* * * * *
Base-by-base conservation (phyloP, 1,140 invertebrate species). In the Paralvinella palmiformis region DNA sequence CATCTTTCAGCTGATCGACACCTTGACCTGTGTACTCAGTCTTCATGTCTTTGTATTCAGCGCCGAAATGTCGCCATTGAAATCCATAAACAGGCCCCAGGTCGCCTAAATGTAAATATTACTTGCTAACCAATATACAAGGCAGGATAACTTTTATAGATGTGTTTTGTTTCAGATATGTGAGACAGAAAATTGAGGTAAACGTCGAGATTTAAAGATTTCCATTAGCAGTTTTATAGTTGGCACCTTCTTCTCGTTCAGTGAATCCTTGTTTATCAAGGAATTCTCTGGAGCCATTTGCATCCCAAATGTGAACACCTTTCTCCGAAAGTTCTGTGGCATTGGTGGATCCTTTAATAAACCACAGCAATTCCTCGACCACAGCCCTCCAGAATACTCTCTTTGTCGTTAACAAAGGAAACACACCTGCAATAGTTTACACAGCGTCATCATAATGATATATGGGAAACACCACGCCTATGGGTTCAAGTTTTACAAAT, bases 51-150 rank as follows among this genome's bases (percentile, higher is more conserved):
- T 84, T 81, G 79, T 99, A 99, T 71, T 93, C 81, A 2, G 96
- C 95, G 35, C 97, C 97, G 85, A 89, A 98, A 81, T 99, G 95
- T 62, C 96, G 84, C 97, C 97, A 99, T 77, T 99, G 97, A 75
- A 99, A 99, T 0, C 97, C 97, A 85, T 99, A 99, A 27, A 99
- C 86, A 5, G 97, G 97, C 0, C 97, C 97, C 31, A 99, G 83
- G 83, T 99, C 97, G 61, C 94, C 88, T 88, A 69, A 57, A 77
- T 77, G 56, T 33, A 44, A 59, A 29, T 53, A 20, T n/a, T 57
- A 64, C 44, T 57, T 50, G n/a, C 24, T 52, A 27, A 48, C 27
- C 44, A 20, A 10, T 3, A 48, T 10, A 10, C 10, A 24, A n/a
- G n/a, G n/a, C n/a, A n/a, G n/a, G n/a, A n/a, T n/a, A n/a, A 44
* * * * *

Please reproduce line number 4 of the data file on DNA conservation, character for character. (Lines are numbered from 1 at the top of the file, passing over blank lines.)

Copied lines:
- T 62, C 96, G 84, C 97, C 97, A 99, T 77, T 99, G 97, A 75